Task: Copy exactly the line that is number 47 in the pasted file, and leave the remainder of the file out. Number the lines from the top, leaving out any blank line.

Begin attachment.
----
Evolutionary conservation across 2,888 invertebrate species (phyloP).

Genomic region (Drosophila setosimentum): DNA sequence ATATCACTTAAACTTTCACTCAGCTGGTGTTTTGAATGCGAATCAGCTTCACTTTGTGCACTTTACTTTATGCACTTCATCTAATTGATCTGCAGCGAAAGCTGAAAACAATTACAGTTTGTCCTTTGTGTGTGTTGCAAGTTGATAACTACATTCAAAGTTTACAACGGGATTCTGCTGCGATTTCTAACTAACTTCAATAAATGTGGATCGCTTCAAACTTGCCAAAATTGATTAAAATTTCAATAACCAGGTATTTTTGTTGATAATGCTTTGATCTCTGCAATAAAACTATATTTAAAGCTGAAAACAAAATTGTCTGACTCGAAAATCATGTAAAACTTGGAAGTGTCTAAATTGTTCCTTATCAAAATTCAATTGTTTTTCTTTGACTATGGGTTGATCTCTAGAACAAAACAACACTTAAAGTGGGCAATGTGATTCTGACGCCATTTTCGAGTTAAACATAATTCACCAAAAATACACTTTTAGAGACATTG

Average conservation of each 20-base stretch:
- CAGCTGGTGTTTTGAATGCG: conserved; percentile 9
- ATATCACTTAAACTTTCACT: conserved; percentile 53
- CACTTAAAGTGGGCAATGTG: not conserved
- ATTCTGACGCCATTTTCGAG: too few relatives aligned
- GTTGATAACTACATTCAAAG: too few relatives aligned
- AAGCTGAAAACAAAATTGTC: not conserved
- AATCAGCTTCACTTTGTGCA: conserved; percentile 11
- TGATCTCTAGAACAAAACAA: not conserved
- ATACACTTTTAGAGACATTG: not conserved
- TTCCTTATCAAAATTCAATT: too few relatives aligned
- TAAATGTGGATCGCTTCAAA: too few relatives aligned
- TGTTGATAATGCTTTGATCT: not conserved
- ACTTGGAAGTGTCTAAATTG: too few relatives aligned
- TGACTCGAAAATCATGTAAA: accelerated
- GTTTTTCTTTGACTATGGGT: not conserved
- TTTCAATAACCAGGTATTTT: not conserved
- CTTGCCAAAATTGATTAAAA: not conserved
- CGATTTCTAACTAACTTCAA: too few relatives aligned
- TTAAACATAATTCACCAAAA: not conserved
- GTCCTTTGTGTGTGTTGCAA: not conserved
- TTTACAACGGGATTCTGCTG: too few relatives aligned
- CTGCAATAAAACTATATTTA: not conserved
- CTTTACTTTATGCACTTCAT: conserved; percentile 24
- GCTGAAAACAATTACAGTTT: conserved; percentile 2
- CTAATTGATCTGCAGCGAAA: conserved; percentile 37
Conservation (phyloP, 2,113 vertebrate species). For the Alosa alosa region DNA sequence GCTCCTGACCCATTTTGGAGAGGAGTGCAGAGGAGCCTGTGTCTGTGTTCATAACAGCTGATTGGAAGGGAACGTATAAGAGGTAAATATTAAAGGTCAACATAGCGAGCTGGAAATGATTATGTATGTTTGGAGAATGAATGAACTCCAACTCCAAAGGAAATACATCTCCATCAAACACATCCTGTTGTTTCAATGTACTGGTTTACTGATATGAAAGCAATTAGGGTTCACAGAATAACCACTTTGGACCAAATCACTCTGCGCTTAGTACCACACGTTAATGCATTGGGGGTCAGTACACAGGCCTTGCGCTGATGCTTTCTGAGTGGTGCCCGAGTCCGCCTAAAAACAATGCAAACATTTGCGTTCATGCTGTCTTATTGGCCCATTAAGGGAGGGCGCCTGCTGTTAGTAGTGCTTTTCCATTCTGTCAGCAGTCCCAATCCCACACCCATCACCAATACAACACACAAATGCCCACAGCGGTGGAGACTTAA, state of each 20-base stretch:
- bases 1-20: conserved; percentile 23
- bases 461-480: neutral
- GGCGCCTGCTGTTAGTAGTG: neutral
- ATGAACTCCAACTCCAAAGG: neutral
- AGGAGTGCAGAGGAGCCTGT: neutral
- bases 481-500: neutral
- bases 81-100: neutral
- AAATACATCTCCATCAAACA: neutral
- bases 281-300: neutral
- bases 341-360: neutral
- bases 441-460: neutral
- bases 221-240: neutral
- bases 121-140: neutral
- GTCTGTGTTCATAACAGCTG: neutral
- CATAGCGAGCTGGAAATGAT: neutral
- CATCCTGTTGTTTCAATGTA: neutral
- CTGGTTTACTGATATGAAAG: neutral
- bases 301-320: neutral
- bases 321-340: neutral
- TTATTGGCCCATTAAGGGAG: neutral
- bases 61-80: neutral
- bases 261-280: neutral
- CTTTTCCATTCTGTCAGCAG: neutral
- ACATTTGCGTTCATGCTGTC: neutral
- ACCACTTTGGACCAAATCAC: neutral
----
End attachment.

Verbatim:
- bases 301-320: neutral